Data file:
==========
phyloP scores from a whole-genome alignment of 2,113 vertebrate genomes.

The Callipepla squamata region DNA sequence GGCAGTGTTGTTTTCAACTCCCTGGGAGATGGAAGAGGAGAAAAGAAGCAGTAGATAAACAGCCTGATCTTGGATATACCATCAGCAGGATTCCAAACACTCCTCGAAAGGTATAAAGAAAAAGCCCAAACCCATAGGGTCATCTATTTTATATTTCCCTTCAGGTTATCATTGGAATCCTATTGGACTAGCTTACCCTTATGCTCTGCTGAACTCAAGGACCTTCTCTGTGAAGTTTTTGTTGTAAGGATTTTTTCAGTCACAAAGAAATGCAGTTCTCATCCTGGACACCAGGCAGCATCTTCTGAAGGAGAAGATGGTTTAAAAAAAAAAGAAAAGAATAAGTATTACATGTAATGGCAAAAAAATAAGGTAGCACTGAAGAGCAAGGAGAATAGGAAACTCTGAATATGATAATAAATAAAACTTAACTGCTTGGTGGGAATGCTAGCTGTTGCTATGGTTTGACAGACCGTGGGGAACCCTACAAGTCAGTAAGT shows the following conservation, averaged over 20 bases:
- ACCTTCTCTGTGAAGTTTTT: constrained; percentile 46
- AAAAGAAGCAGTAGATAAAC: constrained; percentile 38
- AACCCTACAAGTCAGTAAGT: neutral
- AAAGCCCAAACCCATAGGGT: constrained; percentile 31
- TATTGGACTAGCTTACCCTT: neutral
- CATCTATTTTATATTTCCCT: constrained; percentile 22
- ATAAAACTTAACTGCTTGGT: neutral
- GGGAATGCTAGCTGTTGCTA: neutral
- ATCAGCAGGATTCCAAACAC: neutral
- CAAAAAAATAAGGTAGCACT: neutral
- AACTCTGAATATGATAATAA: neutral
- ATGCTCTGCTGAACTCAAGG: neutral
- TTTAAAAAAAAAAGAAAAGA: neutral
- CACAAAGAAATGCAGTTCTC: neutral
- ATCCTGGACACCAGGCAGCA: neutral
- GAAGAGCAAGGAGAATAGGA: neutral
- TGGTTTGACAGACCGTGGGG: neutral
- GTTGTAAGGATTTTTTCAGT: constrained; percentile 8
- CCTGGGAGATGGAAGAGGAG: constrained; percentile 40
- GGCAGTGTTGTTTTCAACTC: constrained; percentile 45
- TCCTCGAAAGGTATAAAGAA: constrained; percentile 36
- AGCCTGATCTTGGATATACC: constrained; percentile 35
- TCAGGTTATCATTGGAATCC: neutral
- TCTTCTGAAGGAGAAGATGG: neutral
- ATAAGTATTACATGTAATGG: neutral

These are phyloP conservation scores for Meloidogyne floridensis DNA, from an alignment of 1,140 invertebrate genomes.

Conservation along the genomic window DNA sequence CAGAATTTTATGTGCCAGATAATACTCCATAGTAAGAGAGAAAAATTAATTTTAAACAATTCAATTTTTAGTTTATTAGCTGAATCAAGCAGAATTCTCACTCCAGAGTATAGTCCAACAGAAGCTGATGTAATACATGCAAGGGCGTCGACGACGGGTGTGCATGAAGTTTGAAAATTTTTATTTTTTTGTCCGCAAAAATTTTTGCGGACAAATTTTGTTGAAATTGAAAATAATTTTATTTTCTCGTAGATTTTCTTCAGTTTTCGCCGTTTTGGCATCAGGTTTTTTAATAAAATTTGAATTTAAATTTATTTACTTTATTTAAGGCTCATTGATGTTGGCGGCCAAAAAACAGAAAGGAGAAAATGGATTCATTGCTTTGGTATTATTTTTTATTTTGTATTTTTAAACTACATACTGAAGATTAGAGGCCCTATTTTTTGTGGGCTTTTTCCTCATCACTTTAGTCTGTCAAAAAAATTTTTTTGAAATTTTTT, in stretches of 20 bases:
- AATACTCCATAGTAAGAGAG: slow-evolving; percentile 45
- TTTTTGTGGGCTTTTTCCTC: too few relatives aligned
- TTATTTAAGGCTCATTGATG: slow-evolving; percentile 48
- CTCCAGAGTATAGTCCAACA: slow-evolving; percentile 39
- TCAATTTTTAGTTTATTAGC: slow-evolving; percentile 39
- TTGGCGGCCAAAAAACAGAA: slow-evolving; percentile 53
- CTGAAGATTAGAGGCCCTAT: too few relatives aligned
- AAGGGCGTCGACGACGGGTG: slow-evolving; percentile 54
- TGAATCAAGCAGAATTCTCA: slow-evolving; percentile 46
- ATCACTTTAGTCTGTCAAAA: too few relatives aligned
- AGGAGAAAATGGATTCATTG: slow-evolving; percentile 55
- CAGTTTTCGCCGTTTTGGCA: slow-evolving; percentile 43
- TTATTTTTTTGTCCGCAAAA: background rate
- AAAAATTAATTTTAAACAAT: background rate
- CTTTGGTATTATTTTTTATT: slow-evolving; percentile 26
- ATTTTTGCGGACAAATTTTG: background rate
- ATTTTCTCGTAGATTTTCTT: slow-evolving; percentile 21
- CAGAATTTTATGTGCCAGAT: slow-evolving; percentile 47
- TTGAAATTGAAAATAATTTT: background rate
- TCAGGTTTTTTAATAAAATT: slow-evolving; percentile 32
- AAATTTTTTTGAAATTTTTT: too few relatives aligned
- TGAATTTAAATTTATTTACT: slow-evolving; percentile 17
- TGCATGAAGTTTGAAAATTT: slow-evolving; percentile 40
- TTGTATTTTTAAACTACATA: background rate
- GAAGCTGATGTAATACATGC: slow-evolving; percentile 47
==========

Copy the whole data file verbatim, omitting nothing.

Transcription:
phyloP scores from a whole-genome alignment of 2,113 vertebrate genomes.

The Callipepla squamata region DNA sequence GGCAGTGTTGTTTTCAACTCCCTGGGAGATGGAAGAGGAGAAAAGAAGCAGTAGATAAACAGCCTGATCTTGGATATACCATCAGCAGGATTCCAAACACTCCTCGAAAGGTATAAAGAAAAAGCCCAAACCCATAGGGTCATCTATTTTATATTTCCCTTCAGGTTATCATTGGAATCCTATTGGACTAGCTTACCCTTATGCTCTGCTGAACTCAAGGACCTTCTCTGTGAAGTTTTTGTTGTAAGGATTTTTTCAGTCACAAAGAAATGCAGTTCTCATCCTGGACACCAGGCAGCATCTTCTGAAGGAGAAGATGGTTTAAAAAAAAAAGAAAAGAATAAGTATTACATGTAATGGCAAAAAAATAAGGTAGCACTGAAGAGCAAGGAGAATAGGAAACTCTGAATATGATAATAAATAAAACTTAACTGCTTGGTGGGAATGCTAGCTGTTGCTATGGTTTGACAGACCGTGGGGAACCCTACAAGTCAGTAAGT shows the following conservation, averaged over 20 bases:
- ACCTTCTCTGTGAAGTTTTT: constrained; percentile 46
- AAAAGAAGCAGTAGATAAAC: constrained; percentile 38
- AACCCTACAAGTCAGTAAGT: neutral
- AAAGCCCAAACCCATAGGGT: constrained; percentile 31
- TATTGGACTAGCTTACCCTT: neutral
- CATCTATTTTATATTTCCCT: constrained; percentile 22
- ATAAAACTTAACTGCTTGGT: neutral
- GGGAATGCTAGCTGTTGCTA: neutral
- ATCAGCAGGATTCCAAACAC: neutral
- CAAAAAAATAAGGTAGCACT: neutral
- AACTCTGAATATGATAATAA: neutral
- ATGCTCTGCTGAACTCAAGG: neutral
- TTTAAAAAAAAAAGAAAAGA: neutral
- CACAAAGAAATGCAGTTCTC: neutral
- ATCCTGGACACCAGGCAGCA: neutral
- GAAGAGCAAGGAGAATAGGA: neutral
- TGGTTTGACAGACCGTGGGG: neutral
- GTTGTAAGGATTTTTTCAGT: constrained; percentile 8
- CCTGGGAGATGGAAGAGGAG: constrained; percentile 40
- GGCAGTGTTGTTTTCAACTC: constrained; percentile 45
- TCCTCGAAAGGTATAAAGAA: constrained; percentile 36
- AGCCTGATCTTGGATATACC: constrained; percentile 35
- TCAGGTTATCATTGGAATCC: neutral
- TCTTCTGAAGGAGAAGATGG: neutral
- ATAAGTATTACATGTAATGG: neutral

These are phyloP conservation scores for Meloidogyne floridensis DNA, from an alignment of 1,140 invertebrate genomes.

Conservation along the genomic window DNA sequence CAGAATTTTATGTGCCAGATAATACTCCATAGTAAGAGAGAAAAATTAATTTTAAACAATTCAATTTTTAGTTTATTAGCTGAATCAAGCAGAATTCTCACTCCAGAGTATAGTCCAACAGAAGCTGATGTAATACATGCAAGGGCGTCGACGACGGGTGTGCATGAAGTTTGAAAATTTTTATTTTTTTGTCCGCAAAAATTTTTGCGGACAAATTTTGTTGAAATTGAAAATAATTTTATTTTCTCGTAGATTTTCTTCAGTTTTCGCCGTTTTGGCATCAGGTTTTTTAATAAAATTTGAATTTAAATTTATTTACTTTATTTAAGGCTCATTGATGTTGGCGGCCAAAAAACAGAAAGGAGAAAATGGATTCATTGCTTTGGTATTATTTTTTATTTTGTATTTTTAAACTACATACTGAAGATTAGAGGCCCTATTTTTTGTGGGCTTTTTCCTCATCACTTTAGTCTGTCAAAAAAATTTTTTTGAAATTTTTT, in stretches of 20 bases:
- AATACTCCATAGTAAGAGAG: slow-evolving; percentile 45
- TTTTTGTGGGCTTTTTCCTC: too few relatives aligned
- TTATTTAAGGCTCATTGATG: slow-evolving; percentile 48
- CTCCAGAGTATAGTCCAACA: slow-evolving; percentile 39
- TCAATTTTTAGTTTATTAGC: slow-evolving; percentile 39
- TTGGCGGCCAAAAAACAGAA: slow-evolving; percentile 53
- CTGAAGATTAGAGGCCCTAT: too few relatives aligned
- AAGGGCGTCGACGACGGGTG: slow-evolving; percentile 54
- TGAATCAAGCAGAATTCTCA: slow-evolving; percentile 46
- ATCACTTTAGTCTGTCAAAA: too few relatives aligned
- AGGAGAAAATGGATTCATTG: slow-evolving; percentile 55
- CAGTTTTCGCCGTTTTGGCA: slow-evolving; percentile 43
- TTATTTTTTTGTCCGCAAAA: background rate
- AAAAATTAATTTTAAACAAT: background rate
- CTTTGGTATTATTTTTTATT: slow-evolving; percentile 26
- ATTTTTGCGGACAAATTTTG: background rate
- ATTTTCTCGTAGATTTTCTT: slow-evolving; percentile 21
- CAGAATTTTATGTGCCAGAT: slow-evolving; percentile 47
- TTGAAATTGAAAATAATTTT: background rate
- TCAGGTTTTTTAATAAAATT: slow-evolving; percentile 32
- AAATTTTTTTGAAATTTTTT: too few relatives aligned
- TGAATTTAAATTTATTTACT: slow-evolving; percentile 17
- TGCATGAAGTTTGAAAATTT: slow-evolving; percentile 40
- TTGTATTTTTAAACTACATA: background rate
- GAAGCTGATGTAATACATGC: slow-evolving; percentile 47